In which I ramble on about the weather.
It’s winter in North America. Living in Central Virginia, it’s not particularly harsh, and we get a lot of sunlight during the day on most days. But it’s still dark by 5pm, and while temperatures tend to stay above freezing during the day, there are plenty of days when it’s just above freezing.
I grew up in a place where winters were grey and dark and cold and miserable (for me). I hated it, even more after I moved to a warmer, sunnier place. I wonder how much my life would have improved if I had winter sun and a good therapist in my teenage years?
I have notice, though, that part of me treasures these dark and cold evenings for what they are. I make my home cozy with string lights and candles, and I go out in the evening even less than I do normally in these COVID times. I bundle up in warm, soft things and slow down with a cup of tea.
I’d like to continue to embrace the cold and dark times of the year as an opportunity to create my own light in the world. Long conversations with dear friends and a mug of (spiked) decaf coffee. Evenings spent listening to podcasts or audiobooks while assembling a puzzle or making a cross-stitch.
Spring will be here soon enough, and then my evenings will be filled with softball games and long walks in the park. Until then, I’ll be shining light in the darkness.
In which I ramble a bit about trying not to add to the toxicity of a toxic workplace.
The past six or seven years of my job have been challenging in ways my younger self could not have anticipated. During that time, I was in roles with personnel management that involved personnel that didn’t fit the textbook cases, and responsibilities that didn’t come with enough resources to effectively fulfill them. I often found myself in untenable situations with little more support than to “just deal with it.” Deal with it, I did. Sometimes more successfully than others.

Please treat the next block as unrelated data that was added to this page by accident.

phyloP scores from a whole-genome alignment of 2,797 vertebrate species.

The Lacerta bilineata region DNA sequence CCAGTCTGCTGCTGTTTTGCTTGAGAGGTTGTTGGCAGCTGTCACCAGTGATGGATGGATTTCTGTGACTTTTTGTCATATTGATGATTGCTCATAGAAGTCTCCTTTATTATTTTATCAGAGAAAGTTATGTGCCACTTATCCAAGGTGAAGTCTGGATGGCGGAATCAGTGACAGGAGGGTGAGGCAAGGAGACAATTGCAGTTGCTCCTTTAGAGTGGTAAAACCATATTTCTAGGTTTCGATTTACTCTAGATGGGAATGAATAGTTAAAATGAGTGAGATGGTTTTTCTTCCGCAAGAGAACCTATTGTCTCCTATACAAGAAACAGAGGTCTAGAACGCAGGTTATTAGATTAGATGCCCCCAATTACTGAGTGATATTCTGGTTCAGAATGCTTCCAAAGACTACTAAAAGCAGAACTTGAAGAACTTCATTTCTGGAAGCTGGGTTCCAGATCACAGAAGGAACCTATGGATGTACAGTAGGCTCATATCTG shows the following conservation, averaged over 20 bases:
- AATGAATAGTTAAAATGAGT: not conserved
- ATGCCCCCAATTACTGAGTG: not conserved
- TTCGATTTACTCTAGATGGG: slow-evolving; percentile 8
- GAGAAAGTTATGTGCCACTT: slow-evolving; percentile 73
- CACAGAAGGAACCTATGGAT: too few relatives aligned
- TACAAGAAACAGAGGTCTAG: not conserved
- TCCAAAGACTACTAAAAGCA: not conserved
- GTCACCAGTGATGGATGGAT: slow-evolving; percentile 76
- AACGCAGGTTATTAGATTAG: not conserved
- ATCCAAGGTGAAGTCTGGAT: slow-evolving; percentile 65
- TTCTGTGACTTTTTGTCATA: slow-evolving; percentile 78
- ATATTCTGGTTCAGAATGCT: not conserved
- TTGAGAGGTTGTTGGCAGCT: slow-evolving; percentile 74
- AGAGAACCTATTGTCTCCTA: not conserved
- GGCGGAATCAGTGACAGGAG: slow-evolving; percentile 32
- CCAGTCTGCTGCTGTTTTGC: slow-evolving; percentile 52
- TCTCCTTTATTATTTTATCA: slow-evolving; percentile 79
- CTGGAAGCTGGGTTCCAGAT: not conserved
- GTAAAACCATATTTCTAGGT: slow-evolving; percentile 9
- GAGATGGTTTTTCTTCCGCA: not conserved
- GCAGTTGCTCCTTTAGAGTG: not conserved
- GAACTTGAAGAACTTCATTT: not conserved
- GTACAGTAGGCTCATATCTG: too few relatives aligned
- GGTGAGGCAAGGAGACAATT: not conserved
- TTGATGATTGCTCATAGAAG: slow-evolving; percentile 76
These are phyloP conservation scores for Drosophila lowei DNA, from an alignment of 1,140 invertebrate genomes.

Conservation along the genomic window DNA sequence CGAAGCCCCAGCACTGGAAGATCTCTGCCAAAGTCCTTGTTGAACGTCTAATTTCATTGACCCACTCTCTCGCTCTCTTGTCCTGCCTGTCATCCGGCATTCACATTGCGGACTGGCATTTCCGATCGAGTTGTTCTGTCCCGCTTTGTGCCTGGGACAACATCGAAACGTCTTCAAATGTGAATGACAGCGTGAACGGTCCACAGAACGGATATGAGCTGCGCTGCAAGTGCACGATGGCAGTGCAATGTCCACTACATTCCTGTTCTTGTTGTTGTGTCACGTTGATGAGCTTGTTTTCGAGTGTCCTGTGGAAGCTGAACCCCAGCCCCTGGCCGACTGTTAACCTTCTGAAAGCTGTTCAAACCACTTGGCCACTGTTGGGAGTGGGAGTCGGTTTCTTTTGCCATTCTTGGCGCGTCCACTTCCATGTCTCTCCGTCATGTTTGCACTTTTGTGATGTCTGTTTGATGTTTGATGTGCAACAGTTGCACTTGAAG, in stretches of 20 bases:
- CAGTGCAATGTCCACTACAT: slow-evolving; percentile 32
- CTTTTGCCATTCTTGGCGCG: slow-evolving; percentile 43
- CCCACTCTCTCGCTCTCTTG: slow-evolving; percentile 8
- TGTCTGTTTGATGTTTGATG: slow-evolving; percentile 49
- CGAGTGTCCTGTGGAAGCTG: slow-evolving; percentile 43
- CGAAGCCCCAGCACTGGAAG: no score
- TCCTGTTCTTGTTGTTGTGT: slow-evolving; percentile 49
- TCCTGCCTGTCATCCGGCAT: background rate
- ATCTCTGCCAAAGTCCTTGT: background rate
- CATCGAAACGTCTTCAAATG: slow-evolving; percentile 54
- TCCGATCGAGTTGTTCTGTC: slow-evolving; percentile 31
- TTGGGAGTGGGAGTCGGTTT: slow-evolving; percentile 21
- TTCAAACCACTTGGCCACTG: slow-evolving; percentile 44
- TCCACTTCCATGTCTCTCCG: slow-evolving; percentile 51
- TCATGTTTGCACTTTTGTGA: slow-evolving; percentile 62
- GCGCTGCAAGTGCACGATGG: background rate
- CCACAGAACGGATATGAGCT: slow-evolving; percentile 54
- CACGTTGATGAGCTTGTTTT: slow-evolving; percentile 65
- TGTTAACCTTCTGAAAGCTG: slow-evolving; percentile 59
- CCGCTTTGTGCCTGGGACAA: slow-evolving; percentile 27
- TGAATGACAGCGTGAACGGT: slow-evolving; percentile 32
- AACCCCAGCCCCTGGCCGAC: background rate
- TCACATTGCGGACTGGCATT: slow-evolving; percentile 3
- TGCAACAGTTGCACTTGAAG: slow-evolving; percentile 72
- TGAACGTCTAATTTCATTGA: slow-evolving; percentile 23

A significant organizational reorganization a few years ago came with a change in my responsibilities, and later a significant turnover in staff resulted in a very different combination of personalities and approaches in my division. These days I find myself in a role that I am more than capable of executing, with the resources to do it well. And yet, I realize that I am still processing the trauma from all that occurred before, and that often clouds or colors my perception of current events/situations.
When I first arrived at my current library, the amount of old wounds and grudges held by my colleagues towards each other and university administrators was evident fairly early on. Most of those colleagues have either moved on or retired, and very few from that time remain, but I find I carry some those wounds/grudges now myself. I didn’t want to become a jaded, middle-aged librarian, and yet there are events that have led me down that path.
I don’t have to remain on that path, and I don’t have to take any of my new colleagues there with me. My feelings are not unjustified, but they also aren’t particularly productive at times. Knowing the lay of the land here, I can decide to be bitter and stagnant, or I can figure out how to work around the roadblocks.